11. Paths of Glory (1957)
In the conversation about Stanley Kubrick, his 1957 war film Paths to Glory often gets overlooked; his other masterworks like 2001: A Space Odyssey, A Clockwork Orange, The Shining, Full Metal Jacket, and Eyes Wide Shut usually dominate people’s attention. But Kubrick exhibited his unusual but incisive skills as a visual master in his fourth movie. Set in World War I in France, Paths of Glory stars Kirk Douglas as a commanding officer who refuses to push forward on what is essentially a suicidal attack and subsequently challenges charges of cowardice against them in a court-martial. Kubrick was just 29 years of age when he helmed Paths of Glory, and the buzz around his impeccable direction followed him for years after, even after his death in 1999.
10. Hiroshima mon amour (1959)
If an erotic dream could be a movie, it would look like Hiroshima mon amour. In this co-production between France and Japan, director Alain Resnais abruptly drops audiences into the intimacy of a Japanese man (Eiji Okada) and a French woman (Emmanuelle Riva), their bodies covered in both sweat and ash. The movie unfolds in nonlinear fashion, telling about these two strangers’ brief romance in postwar Japan freshly haunted by nuclear devastation. This impossible love story and meditation on international traumas helped catapult the French New Wave to worldwide audiences.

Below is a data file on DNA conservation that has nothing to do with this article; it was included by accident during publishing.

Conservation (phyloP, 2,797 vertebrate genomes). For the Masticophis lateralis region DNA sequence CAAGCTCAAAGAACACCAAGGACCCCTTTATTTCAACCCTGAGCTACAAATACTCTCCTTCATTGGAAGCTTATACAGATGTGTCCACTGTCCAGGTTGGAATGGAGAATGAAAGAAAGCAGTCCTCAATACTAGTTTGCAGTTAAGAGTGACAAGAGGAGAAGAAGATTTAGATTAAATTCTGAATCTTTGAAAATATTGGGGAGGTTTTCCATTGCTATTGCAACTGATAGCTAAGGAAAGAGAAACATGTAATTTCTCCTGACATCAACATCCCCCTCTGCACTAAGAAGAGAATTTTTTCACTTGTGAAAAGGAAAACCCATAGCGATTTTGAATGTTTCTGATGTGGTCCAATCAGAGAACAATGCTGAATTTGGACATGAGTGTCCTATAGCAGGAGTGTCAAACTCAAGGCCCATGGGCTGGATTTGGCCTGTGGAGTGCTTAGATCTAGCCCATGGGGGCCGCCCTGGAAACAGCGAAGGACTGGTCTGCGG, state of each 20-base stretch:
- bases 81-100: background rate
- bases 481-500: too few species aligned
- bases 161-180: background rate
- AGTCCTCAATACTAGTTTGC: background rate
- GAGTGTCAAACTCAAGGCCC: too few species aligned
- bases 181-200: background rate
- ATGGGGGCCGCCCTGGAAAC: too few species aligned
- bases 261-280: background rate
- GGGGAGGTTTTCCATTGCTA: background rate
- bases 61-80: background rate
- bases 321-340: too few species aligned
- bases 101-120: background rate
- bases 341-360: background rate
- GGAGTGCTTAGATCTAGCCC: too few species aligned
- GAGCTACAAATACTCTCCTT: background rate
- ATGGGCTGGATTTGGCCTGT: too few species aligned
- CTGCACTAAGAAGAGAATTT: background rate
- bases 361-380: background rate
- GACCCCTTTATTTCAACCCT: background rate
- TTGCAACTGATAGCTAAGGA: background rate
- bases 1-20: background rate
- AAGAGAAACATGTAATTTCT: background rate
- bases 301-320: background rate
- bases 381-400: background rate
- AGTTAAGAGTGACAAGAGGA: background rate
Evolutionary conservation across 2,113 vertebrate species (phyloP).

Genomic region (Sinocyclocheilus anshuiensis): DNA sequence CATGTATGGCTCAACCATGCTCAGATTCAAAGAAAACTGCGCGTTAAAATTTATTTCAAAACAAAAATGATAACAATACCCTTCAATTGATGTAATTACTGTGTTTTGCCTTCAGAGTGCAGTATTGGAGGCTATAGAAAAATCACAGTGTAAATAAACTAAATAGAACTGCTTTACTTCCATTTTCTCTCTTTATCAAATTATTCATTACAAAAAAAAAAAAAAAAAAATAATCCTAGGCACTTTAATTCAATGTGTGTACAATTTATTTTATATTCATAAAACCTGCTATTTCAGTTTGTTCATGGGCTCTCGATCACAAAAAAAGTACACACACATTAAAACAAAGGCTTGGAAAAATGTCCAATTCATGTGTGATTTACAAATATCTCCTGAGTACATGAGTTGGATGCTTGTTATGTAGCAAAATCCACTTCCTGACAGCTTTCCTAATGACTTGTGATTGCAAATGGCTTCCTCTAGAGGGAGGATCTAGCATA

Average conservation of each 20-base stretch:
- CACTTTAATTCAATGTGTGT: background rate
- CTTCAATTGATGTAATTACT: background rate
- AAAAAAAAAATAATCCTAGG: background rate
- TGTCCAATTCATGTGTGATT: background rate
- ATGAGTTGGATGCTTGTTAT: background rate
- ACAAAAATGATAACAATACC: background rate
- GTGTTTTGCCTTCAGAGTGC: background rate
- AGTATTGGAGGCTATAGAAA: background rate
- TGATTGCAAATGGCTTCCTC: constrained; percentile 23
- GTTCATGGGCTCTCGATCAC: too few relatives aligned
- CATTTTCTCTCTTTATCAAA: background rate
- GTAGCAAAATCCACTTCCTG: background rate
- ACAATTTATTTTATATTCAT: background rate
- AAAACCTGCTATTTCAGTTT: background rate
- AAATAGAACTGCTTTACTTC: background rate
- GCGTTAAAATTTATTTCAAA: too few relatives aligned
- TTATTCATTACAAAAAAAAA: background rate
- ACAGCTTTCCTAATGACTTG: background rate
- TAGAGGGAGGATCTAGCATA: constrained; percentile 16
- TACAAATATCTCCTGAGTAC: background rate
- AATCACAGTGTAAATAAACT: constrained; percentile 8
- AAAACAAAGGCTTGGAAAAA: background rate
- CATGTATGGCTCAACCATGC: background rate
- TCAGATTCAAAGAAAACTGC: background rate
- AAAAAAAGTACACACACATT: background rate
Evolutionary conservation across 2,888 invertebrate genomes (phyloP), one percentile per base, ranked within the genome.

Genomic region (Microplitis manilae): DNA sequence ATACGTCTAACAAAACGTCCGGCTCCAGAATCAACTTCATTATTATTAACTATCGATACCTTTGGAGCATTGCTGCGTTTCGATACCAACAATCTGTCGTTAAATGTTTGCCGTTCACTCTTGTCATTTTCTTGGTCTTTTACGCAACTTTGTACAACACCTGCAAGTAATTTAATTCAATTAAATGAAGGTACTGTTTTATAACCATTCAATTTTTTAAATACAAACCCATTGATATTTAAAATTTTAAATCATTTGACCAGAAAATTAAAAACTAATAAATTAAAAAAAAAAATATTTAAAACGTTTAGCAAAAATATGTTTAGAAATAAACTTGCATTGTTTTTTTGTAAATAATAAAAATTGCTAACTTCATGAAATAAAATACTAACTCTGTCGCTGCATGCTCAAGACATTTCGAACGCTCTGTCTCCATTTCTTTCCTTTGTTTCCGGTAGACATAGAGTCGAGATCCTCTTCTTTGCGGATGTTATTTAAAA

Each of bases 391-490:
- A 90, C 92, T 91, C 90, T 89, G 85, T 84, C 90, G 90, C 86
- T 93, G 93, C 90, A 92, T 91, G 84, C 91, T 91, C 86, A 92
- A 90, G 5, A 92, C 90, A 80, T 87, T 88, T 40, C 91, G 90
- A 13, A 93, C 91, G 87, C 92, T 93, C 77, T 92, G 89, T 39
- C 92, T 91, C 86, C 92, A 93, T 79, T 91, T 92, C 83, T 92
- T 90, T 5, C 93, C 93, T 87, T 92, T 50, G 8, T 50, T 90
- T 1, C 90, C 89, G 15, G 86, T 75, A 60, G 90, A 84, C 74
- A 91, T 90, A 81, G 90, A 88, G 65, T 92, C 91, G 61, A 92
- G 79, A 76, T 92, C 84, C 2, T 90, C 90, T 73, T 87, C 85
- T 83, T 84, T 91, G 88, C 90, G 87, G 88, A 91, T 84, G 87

9. War of the Worlds (1953)
Based on H.G. Wells’ 1898 novel, Byron Haskin’s 1953 film version sees contemporary Southern California as the frontier for an invasion by Martian forces. With Orson Welles’ legendary radio broadcast still on audiences’ minds upon its release, War of the Worlds takes advantage of cinema as a visual medium with the remarkable contrast between the primitive artillery of the U.S. Army and the sleek, otherworldly technology of Mars. Innovative as a special effects feast, but immortal as a harrowing tale warning humans can never be too secure as the most intelligent species.